This is an article from the April 1, 2013 issue
A RIVAL SCOUT SIZES UP THE WHITE SOX
This was a totally different team last year under Robin Ventura—in a good way. He proved to be such a perceptive manager and had a good influence on some of the players. Take Adam Dunn: Under Ventura he became a force again.... People don't appreciate how good a hitter Paul Konerko is: Even at 37 he's going to hit .300 with close to 30 home runs.... They really need Gordon Beckham, and the signs are good: He's been driving the ball to right center, which is what he needs to do. He's also become really good defensively.... I worry about their catching. Tyler Flowers has a lot of holes in his hitting approach.... One guy I think is going to have a breakout year: Alexei Ramirez, who could hit 15--20 home runs and steal 30 bases. He looks energized this spring, which probably has something to do with the fact that this is his walk year.... I don't see any reason why Chris Sale can't get better—what's unusual is how well he battles hitters even though he'll only be 24.... John Danks's velocity is back after his shoulder injury.... Jose Quintana can really pitch: He has great command of the zone and a good fastball to keep you honest.... The pieces are there for the bullpen to be good. Matt Thornton belongs in the setup role, and Addison Reed is a good young closer.... The problem is that this team just isn't much better than last year—they had a quiet off-season. The Royals and the Indians are improved. The White Sox are about a .500 team, so it wouldn't be a surprise if they finish fourth.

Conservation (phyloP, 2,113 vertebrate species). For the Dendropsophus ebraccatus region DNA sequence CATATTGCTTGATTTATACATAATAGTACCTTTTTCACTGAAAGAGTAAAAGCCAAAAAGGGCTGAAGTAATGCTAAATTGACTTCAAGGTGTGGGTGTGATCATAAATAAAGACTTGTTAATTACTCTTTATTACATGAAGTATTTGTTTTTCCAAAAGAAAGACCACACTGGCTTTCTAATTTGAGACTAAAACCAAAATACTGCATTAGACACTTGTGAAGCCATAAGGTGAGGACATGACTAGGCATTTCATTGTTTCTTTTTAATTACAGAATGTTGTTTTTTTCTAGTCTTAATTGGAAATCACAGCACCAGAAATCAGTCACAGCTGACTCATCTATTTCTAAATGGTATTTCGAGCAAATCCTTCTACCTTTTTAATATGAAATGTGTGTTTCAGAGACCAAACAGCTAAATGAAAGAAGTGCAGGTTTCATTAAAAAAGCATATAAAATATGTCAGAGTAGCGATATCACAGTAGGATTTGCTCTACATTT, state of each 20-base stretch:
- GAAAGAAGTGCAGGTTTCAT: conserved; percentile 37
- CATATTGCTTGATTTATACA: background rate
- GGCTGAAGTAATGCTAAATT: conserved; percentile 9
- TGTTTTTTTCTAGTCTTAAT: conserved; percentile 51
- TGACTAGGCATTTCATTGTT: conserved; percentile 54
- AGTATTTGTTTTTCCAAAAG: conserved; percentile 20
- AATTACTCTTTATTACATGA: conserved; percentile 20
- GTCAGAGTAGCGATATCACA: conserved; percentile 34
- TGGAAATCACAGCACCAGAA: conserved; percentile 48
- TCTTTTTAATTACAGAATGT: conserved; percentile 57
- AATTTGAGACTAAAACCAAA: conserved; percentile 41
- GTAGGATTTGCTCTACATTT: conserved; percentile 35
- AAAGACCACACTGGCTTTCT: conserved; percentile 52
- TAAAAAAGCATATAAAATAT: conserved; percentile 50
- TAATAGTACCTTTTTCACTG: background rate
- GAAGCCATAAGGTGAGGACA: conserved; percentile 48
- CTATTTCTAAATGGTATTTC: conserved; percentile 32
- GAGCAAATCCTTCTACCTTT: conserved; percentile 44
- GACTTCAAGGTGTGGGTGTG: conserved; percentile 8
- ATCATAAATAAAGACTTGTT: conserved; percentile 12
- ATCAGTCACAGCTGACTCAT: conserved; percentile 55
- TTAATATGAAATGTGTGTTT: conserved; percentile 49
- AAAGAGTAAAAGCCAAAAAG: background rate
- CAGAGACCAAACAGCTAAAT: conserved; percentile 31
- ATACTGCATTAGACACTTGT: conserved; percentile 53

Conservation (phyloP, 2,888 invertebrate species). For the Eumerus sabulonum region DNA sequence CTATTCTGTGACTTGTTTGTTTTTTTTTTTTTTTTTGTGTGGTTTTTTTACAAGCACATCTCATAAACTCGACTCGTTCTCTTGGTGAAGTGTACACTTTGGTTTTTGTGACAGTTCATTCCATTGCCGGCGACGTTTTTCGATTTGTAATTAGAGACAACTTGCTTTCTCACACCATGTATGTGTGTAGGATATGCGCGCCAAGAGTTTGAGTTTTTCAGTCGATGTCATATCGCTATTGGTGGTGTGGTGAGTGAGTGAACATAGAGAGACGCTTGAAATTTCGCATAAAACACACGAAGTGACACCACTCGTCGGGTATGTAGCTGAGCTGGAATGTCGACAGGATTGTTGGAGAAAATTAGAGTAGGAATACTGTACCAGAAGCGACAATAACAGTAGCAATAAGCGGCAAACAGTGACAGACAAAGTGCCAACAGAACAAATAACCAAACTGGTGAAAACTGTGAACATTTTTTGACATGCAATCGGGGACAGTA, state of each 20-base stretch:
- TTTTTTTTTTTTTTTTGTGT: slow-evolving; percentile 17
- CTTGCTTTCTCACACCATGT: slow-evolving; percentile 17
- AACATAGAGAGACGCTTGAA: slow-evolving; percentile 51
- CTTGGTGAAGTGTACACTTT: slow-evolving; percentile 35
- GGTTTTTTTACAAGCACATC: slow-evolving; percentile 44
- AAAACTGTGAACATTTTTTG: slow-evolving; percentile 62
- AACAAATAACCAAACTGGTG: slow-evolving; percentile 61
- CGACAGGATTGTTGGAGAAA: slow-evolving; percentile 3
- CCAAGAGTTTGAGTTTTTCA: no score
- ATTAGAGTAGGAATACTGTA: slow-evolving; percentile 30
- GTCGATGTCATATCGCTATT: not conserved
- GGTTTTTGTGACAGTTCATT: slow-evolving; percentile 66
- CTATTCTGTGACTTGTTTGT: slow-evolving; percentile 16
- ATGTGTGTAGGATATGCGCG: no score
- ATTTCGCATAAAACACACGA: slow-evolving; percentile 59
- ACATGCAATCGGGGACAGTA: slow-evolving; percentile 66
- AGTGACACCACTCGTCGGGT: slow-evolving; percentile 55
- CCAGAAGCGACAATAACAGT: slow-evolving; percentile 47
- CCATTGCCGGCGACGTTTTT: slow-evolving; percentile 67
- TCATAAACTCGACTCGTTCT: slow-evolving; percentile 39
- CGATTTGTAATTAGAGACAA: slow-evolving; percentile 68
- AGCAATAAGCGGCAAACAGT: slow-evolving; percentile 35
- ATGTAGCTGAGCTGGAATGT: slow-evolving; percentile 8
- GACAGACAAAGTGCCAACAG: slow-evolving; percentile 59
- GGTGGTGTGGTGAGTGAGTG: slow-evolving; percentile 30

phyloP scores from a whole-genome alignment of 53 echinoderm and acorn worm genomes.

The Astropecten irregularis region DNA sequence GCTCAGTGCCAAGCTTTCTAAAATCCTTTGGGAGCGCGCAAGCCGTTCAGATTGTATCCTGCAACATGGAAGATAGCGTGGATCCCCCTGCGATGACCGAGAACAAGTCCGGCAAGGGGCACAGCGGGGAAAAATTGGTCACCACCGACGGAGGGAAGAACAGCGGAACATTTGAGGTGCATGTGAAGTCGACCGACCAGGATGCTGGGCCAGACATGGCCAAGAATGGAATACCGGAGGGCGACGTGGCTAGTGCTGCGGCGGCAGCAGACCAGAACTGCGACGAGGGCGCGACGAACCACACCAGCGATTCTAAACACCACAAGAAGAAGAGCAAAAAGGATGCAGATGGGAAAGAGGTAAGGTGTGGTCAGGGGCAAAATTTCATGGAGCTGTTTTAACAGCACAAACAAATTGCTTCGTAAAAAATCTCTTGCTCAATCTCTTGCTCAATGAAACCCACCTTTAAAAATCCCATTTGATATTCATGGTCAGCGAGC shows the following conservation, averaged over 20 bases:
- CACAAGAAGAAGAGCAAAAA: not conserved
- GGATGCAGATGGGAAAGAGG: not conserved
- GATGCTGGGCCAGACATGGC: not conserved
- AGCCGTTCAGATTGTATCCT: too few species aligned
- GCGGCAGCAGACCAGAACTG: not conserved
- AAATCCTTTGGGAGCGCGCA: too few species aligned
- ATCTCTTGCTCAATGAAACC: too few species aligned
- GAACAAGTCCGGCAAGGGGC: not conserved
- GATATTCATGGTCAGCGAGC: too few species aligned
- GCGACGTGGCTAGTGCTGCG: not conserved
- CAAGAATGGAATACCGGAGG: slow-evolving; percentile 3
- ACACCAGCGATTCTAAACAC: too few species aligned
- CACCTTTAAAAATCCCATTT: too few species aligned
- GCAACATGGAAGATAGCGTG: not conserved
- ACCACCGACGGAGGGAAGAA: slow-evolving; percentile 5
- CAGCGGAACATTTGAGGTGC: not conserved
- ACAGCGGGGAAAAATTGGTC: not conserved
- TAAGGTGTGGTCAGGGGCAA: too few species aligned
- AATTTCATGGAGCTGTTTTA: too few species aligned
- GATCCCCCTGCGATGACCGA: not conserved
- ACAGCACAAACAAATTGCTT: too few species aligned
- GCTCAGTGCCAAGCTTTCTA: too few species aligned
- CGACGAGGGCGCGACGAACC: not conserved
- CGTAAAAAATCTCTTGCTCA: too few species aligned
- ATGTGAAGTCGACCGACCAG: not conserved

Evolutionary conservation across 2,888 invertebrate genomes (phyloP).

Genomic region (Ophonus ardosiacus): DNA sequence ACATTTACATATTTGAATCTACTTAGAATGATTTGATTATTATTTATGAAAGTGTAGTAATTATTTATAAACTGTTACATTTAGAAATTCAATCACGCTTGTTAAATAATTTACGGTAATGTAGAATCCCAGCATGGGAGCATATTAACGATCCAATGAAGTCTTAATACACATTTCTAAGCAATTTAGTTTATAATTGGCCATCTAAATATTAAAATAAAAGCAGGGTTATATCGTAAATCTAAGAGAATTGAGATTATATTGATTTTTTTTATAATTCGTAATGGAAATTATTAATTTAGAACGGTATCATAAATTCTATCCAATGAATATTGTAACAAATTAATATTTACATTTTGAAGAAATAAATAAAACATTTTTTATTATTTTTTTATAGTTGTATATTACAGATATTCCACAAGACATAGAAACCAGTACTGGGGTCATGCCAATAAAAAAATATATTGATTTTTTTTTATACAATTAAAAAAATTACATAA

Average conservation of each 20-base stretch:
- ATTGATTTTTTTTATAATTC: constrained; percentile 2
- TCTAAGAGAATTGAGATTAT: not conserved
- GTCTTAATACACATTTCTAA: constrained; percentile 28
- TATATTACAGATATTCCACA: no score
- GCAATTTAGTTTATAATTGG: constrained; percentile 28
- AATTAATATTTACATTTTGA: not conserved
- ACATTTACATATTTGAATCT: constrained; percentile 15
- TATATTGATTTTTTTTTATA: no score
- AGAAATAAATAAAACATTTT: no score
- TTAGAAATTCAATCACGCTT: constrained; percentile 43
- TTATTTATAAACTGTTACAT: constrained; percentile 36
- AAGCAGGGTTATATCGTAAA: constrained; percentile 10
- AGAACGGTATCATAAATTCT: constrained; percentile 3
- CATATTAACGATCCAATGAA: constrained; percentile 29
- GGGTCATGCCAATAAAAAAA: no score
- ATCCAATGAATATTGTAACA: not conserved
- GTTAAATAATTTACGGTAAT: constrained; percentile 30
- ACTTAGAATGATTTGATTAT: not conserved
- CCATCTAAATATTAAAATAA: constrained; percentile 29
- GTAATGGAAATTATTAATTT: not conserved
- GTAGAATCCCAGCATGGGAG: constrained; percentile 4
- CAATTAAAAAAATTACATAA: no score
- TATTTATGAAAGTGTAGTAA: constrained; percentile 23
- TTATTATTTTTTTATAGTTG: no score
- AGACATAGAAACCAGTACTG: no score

2013 Projected Statistics
MANAGER ROBIN VENTURA
Second season with the White Sox
NEW ACQUISITION (R) ROOKIE
LINEUPS AND STAT PROJECTIONS BY ROTOWIRE.COM
The K Meter
Percentage of 2012 plate appearances that ended with a strikeout, and major league rank
BY HITTERS | 19.7% | 14TH
BY PITCHERS | 20.4% | 11TH
Dunn and Konerko keep launching balls out of the Cell, and pitching coach Don Cooper keeps working his magic.
Dunn and Konerko start to show their ages, exposing the longtime shortcomings in the farm system.
Albert Chen has more on the White Sox at SI.com/mlb
Having signed Chris Sale to a five-year, $32.5 million contract, the White Sox have assumed the risk of his heavy workload. Not that they were going to work the skinny, 24-year-old lefthander like Wilbur Wood, but now they're financially invested in his health. We're less than a year removed from the team's moving Sale to the bullpen for a week due to concerns about his durability. (In 2012, his first year as a starter, he threw 192 innings.) To protect him, they should manage him less like a workhorse ace and more like the Red Sox once used Pedro Martinez. That means using a full five-man rotation so that Sale sometimes starts on five days' rest, employing occasional skipped starts or DL trips for minor injuries, and keeping his in-game pitch counts well out of the danger zone of the 120s. Martinez made 30 starts just three times in seven years in Boston, but was so effective with the lighter workload that he won the Cy Young Award twice with 29 starts and finished third in a third 29-start season. That should be the model for Sale.